Thomas Cole, whose work would in a few years burst forth and inspire the artists of what came to be the Hudson River School studied in the early 1820's at the Pennsylvania Academy. Anna Marley told me Cole drew from the schools plaster casts of classical sculpture, studied the paintings in the museum's collection, and participated in annual exhibitions of the Academy. The painters Thomas Birch and Thomas Doughty, both associated with the Academy, were particular influences on Cole. 

The young Cole confessed to feeling intimidated by works like this Schylkill view by Birch of the just constructed waterworks that damed the river and provided fresh water to the city. Though in only a few years Cole's talent would flower in ways that to me far surpass Thomas Birch, Cole remarked to an early art historian that "his heart sunk as he felt his deficiencies in art when standing before the landscapes of Birch." As a painter I find that confession refreshing. It confirms my feeling that the most talented of artists always have a quiet battle going on between their confidence and their questioning each decision as they paint.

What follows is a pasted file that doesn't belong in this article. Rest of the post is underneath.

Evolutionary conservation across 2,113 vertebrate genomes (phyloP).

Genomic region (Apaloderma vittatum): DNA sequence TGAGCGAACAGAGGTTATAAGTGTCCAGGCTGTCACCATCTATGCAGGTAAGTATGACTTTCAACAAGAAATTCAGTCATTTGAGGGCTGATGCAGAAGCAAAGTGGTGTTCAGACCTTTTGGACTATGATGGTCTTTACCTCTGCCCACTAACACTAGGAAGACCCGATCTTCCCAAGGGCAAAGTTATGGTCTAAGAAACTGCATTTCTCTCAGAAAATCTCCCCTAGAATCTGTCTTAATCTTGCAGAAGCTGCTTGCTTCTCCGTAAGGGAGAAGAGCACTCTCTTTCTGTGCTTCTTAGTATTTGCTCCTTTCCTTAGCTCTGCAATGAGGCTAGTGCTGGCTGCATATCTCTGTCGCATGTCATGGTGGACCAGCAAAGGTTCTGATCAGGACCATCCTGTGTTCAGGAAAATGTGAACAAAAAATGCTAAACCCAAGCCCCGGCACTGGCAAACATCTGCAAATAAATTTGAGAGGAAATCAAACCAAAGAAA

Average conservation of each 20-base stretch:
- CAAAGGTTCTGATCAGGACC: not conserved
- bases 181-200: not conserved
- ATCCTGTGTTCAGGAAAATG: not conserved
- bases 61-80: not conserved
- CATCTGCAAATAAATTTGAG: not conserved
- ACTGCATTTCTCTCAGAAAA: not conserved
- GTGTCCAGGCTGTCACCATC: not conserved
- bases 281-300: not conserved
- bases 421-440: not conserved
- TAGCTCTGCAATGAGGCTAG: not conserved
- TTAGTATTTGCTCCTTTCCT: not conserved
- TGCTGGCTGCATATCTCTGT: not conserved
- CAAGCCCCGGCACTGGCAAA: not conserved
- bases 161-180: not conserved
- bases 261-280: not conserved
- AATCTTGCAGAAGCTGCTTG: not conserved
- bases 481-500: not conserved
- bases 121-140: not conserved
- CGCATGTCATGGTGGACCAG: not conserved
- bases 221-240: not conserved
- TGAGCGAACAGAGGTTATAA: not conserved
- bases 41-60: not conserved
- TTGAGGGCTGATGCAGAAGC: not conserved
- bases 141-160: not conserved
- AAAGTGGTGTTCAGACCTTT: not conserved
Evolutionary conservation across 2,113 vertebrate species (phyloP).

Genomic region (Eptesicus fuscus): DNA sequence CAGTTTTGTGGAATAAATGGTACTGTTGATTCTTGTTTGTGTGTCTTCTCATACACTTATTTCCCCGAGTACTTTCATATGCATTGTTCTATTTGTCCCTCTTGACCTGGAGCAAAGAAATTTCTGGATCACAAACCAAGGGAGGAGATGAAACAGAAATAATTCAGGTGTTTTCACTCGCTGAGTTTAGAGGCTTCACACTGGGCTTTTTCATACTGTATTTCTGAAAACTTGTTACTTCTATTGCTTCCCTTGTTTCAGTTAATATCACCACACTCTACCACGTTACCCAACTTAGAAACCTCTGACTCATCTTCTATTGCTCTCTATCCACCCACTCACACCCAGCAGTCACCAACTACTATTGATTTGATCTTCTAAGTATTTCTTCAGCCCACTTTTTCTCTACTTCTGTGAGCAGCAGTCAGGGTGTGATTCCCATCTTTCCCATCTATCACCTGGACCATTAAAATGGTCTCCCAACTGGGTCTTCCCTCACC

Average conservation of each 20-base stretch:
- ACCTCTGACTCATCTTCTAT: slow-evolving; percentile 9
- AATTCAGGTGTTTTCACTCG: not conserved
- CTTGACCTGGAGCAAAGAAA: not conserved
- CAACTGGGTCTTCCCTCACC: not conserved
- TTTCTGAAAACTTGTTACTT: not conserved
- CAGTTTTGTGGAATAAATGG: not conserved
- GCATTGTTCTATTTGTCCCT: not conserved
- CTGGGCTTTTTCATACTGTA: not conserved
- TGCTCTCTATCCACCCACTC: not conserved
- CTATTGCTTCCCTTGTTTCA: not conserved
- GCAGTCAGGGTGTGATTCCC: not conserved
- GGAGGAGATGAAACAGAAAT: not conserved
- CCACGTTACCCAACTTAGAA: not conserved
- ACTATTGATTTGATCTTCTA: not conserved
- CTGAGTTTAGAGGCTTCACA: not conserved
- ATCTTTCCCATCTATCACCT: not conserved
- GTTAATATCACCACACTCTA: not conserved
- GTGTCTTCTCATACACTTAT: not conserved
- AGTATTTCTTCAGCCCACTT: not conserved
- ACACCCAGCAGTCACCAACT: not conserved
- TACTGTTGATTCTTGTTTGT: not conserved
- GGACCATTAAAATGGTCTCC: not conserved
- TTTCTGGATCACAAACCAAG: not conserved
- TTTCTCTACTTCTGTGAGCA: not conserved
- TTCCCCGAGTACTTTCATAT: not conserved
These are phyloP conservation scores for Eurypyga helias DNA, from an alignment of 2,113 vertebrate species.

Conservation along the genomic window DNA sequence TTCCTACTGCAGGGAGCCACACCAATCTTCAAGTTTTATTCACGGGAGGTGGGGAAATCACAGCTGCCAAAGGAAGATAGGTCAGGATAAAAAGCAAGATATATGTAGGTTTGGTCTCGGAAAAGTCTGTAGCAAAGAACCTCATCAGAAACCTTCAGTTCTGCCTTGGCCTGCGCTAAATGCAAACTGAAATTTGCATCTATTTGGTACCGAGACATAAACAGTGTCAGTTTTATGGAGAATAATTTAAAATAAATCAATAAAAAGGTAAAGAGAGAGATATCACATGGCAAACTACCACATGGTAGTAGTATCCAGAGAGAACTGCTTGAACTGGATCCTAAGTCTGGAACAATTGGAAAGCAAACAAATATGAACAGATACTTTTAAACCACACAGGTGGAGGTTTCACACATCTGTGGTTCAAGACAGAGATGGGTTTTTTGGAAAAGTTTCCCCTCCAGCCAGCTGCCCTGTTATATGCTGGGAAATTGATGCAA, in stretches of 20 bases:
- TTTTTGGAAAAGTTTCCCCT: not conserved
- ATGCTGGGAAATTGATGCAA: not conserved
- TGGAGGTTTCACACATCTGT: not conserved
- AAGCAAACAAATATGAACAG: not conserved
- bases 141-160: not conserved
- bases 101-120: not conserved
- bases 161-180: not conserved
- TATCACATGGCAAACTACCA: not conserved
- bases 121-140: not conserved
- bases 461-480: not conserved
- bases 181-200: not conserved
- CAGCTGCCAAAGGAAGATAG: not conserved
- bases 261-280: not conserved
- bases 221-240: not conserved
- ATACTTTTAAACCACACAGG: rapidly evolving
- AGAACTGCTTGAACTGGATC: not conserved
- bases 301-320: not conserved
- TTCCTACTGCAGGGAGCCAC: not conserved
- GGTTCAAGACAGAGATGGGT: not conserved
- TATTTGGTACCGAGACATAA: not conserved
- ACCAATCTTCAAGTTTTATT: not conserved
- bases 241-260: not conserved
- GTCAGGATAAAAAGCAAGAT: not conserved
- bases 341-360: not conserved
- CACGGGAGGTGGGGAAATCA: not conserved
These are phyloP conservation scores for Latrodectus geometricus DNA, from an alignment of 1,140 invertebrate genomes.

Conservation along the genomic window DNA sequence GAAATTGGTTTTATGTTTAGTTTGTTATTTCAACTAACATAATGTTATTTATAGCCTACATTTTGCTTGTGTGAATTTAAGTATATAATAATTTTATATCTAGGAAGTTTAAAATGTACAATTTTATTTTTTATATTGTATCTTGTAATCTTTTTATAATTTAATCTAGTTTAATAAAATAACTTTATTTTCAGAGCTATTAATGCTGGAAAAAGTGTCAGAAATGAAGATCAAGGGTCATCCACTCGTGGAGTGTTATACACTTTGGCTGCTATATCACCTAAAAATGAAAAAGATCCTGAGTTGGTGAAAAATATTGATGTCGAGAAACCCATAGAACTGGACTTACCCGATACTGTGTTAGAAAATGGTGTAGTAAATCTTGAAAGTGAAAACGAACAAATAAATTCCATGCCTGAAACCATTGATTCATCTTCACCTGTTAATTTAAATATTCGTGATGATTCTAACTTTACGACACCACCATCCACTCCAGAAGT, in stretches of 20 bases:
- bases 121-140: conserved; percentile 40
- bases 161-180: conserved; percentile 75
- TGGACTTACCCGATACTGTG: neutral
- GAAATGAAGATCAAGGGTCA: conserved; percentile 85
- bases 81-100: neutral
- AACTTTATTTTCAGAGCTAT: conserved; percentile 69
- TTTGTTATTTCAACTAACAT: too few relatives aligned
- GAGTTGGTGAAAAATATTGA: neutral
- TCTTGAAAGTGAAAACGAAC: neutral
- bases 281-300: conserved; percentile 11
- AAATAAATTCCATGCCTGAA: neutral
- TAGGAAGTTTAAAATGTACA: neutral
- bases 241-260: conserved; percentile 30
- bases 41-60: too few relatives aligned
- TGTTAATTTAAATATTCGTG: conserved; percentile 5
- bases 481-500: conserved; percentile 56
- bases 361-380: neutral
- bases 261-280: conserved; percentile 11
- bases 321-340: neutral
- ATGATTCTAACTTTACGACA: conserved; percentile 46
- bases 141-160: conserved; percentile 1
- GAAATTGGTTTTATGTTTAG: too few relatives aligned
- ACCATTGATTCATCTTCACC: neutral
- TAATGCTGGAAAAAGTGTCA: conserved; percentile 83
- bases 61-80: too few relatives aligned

Thomas Birch, The Fairmount Water Works, oil
on canvas, 1821


This Thomas Doughty in the show seems so much closer to the romantic spirit of the sublime that Thomas Cole would later often adopt. It think it's a terrific painting with enviable geometric shapes in the sky and masses of trees wrapping the whole composition together. 


Thomas Doughty, Land Storm, oil on canvas
1822


As the show points out the artists over time began to branch out from the confines of just the Schuylkill and the Hudson. Here's a sensitive atmospheric piece from Thomas Cole's later travels in Italy.